We Shepherd Boys
Fr. Joseph K. Horn
Christmas Day, 1990
St. Norbert’s Parish
Let’s take a trip. Get on board the wings of imagination, and let’s pretend. Leave the present behind. Leave your troubles behind. Join me on a journey to a simpler life in a simpler time long ago, just you and me...
We are ten-year-old shepherd boys, you and I, not old enough to be called men yet, but old enough to be trusted with watching the flocks at night. We’re having fun tonight. We run around playing hide and seek in the moon shadows until we get tired, and then we tell ghost stories to each other until we get really tired, and now we’re lying flat on our backs on the side of a hill, shouting when we see a meteor, and quietly counting the stars. It’s a grand life we two shepherd boys lead, full of health and joy, surrounded by silently grazing sheep on green hills spreading away and away.
Suddenly KAWHOOM! the night sky is shattered by the sound of a thousand-voice choir complete with thundering pipe organ, trumpets, and timpani! It’s so loud that it feels like there’s an earthquake, and it’s so sudden that we both leap to our feet in a heartbeat.
Me, I’m scared to death! “WHAT IS IT?!?” I shout over the din.
“I don’t know!” you shout back, but I notice that you’re smiling. You always were more courageous than me! Suddenly, you take off running to the top of the hill, and when I catch up to you, you’re looking up and pointing. “Look!” you shout over the celestial music.
To my amazement, the stars seem to be dancing! Or are they just being shaken by the sheer volume of the music? Or could it be that the stars themselves are singing? And what are those words? It’s so loud that it’s hard to understand; something about a new king being born? Who? Where? I look a question at you, but you just excitedly point and shout, “Look at that!”
As we watch with wide eyes, one star rapidly grows brighter and brighter, until it begins to light up the edge of town like the sun. “What is it?!?” I cry, terrified.
You just laugh and say, “Let’s go see!” and you run downhill towards the light. As I crazily run to follow you, the music begins to fade, but the star gets brighter and brighter.
As we run pell-mell, full of excitement and wonder as only ten-year-olds can be, I think about what a crazy friend you are. You are always daring me to do wild, silly things, and somehow they don’t seem difficult when I’m with you. It’s as if there’s a magic circle around you, and whenever I’m inside it, nothing is impossible. My life wouldn’t be half as dangerous without you, nor half as fun. I love having you as my friend, even if you do make me run a lot.
Breathlessly, I catch up to you again, just as you arrive at an old stable. The mysterious light is brightest here, and I’m afraid to go in, but I’m in your magic circle, so I follow you inside. There we see a young man and woman, gazing lovingly at a newborn infant lying in the manger.
Could it be? Could this be the newborn king? I try to hide in the shadows. You boldly step closer, and ask what the child’s name is. The young woman smiles and says, “Jesus.” It is! It’s him! Oh, how I’d like to... to... but no. I couldn’t do that. Not me. I’m only a shepherd boy.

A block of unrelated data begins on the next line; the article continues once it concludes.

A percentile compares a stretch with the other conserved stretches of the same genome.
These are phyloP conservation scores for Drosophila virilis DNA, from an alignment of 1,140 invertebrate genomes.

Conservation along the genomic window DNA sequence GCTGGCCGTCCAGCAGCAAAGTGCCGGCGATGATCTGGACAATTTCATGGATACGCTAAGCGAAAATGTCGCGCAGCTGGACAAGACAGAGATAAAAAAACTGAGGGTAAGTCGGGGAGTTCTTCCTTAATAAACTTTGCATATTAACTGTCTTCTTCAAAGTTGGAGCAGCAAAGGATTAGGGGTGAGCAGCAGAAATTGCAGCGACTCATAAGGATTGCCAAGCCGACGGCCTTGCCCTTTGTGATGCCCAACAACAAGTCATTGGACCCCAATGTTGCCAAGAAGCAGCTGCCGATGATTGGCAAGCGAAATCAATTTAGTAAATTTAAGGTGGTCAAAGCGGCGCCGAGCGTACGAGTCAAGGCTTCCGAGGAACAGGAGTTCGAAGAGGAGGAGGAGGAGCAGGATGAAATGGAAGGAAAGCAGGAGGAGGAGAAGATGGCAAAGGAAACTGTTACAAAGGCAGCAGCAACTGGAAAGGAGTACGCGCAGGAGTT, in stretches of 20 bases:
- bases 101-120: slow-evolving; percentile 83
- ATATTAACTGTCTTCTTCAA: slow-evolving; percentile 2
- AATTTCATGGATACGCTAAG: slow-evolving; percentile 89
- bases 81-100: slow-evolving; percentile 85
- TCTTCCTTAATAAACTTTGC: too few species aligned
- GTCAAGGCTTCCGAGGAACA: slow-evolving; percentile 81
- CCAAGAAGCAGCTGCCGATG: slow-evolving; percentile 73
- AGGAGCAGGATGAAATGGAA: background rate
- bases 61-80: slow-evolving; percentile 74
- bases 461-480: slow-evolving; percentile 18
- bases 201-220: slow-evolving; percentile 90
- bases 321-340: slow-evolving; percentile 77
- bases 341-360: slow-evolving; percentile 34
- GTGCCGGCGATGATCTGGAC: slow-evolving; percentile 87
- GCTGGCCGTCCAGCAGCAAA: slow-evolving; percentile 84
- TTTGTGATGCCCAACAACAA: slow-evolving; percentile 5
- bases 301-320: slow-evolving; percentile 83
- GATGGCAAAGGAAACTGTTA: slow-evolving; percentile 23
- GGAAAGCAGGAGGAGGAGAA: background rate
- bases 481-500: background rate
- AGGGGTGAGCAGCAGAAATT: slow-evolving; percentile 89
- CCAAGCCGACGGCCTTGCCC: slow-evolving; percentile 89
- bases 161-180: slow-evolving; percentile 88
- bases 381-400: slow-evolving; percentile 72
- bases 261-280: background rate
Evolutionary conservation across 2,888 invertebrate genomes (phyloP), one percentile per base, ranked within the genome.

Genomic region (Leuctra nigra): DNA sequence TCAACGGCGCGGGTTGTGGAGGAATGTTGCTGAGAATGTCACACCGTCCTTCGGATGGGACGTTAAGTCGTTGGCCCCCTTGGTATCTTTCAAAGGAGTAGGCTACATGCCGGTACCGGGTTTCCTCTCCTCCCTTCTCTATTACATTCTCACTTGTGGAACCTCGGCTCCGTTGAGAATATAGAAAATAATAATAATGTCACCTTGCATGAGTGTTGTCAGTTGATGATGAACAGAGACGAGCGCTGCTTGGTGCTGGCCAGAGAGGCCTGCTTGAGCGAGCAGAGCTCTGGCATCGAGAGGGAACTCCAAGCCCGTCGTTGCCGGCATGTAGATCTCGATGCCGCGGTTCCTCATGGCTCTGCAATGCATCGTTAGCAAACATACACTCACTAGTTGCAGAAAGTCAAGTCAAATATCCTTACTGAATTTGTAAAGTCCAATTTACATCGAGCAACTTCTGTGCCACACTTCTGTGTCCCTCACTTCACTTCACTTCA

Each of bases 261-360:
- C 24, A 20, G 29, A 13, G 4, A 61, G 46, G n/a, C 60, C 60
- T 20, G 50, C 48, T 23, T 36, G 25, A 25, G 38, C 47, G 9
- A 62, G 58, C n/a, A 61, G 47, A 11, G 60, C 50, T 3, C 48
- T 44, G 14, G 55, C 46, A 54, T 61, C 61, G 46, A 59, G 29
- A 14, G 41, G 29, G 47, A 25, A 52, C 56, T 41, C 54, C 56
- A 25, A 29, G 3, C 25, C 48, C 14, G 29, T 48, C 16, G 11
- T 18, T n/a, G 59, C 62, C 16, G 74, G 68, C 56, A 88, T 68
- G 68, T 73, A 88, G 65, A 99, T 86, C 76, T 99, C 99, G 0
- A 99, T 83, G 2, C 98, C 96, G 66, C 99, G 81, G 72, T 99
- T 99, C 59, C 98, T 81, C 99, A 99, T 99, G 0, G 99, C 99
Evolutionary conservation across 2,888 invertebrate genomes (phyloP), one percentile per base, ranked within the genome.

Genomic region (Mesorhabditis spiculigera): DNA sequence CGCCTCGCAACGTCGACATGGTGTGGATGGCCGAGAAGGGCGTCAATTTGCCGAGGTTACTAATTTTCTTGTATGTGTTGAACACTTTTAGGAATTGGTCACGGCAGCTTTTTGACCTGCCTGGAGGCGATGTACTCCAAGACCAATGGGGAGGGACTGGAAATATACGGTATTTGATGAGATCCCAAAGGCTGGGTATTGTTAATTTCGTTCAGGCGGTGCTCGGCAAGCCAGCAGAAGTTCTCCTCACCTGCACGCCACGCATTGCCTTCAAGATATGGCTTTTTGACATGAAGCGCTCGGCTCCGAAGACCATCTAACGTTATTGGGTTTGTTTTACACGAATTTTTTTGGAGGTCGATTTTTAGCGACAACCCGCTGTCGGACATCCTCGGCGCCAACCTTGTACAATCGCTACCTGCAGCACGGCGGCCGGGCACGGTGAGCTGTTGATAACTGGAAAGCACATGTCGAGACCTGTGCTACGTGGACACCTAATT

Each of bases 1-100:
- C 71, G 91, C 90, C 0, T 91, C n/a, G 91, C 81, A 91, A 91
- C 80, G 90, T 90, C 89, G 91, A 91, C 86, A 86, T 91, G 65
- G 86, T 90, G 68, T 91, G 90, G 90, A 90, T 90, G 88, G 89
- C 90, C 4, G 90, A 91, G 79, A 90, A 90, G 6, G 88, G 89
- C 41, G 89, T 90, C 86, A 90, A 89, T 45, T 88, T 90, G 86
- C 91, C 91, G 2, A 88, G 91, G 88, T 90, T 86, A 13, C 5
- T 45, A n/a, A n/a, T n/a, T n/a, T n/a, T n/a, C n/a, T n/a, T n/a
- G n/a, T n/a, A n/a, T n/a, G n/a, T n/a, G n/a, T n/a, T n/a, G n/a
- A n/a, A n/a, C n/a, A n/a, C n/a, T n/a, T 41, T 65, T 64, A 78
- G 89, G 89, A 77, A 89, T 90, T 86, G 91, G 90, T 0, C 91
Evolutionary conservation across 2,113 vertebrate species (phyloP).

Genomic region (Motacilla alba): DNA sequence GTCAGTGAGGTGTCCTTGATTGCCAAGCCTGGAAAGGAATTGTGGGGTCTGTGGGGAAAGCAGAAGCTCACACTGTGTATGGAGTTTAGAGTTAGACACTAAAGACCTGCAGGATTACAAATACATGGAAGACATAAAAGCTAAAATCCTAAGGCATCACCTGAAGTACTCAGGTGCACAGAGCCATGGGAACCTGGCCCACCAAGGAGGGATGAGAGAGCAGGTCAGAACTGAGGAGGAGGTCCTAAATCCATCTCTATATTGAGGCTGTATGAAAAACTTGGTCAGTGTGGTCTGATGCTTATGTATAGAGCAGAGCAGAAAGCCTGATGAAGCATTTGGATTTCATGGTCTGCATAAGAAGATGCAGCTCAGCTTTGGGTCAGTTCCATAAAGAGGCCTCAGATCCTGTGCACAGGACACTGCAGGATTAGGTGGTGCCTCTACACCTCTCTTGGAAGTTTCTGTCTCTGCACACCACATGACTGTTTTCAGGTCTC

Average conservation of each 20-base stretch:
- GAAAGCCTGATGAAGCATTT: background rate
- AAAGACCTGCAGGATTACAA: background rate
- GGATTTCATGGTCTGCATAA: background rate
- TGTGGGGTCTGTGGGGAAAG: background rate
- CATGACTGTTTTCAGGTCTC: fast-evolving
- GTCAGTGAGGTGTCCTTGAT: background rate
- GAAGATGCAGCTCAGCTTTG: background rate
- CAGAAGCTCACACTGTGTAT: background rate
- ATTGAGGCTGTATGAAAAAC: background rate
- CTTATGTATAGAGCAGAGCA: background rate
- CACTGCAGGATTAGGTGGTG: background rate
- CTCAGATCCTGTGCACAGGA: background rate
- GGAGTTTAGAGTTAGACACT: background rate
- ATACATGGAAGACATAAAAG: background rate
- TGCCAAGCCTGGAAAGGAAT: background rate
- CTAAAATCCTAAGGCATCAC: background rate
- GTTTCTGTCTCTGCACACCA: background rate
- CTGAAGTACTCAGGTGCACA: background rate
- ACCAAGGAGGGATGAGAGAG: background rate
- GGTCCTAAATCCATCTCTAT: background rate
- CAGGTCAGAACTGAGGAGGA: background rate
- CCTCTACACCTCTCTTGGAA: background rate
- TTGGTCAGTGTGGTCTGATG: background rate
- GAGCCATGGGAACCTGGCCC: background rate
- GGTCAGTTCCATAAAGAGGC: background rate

And then you ask what I wanted to ask but didn’t have the courage. “May I hold him?” you ask. She nods her head. You reach down to pick him up. I hold my breath, knowing that something miraculous is happening. You pick up the baby, and gently hold him. I feel a lump in my throat and my eyes go misty as you smile down at the baby so calmly sleeping, and you say to him, ever so softly, “Happy Birthday, Jesus!”
All right, all right! Snap out of it! Enough of this childish pretending! I’ve got bad news for you: we are not shepherd boys, we do not live in Bethlehem, and that first Christmas was 2000 years ago and 8000 miles away! Welcome back to the present, where we spend our lives concerned with fluctuating interest rates, corrupt political candidates, and mad Iraqi potentates. We don’t live on the rolling hills of green under skies of blue; we live on bulldozered acres of concrete under fluorescent lights. Our lives are patchworks of bill juggling, corporate power meetings, and Pepto Bismol.
Let’s be honest! Does the newborn Jesus fit into our modern world? He was born in the flesh so that we could see and touch him, but that was so long ago! Is there any way that we could see and touch him today, as did those shepherd boys that we were so many lifetimes ago?
YES! I’ve got good news for you! Jesus knew that he would not walk the earth forever. He knew that we would want to see him in the flesh, and to hold his dear infant body in our hands, and feel his warmth and love, not just in our minds, but really, in our hands. And so, on the night he was betrayed, he took bread, and handed it to his friends and said, “This is my body. Do this in memory of me.” He gave us the Eucharist so that we can hold him, not just in some sort of sweet symbolic way, but really, truly, in the flesh.
About ten minutes from now, right here, the bread and wine on this very altar will be miraculously changed into the body, blood, soul and divinity of Jesus, in a miracle as great and as real and as tangible as the miracle of that first Christmas when he lay in the manger in Bethlehem.
Hey! You know what? You always were the bold one. Go for it! When you come up for Communion today, take the host, the body of Jesus, as gently and as lovingly and as reverently as you did 2000 years ago, and once again softly say to him, “Happy Birthday, Jesus!”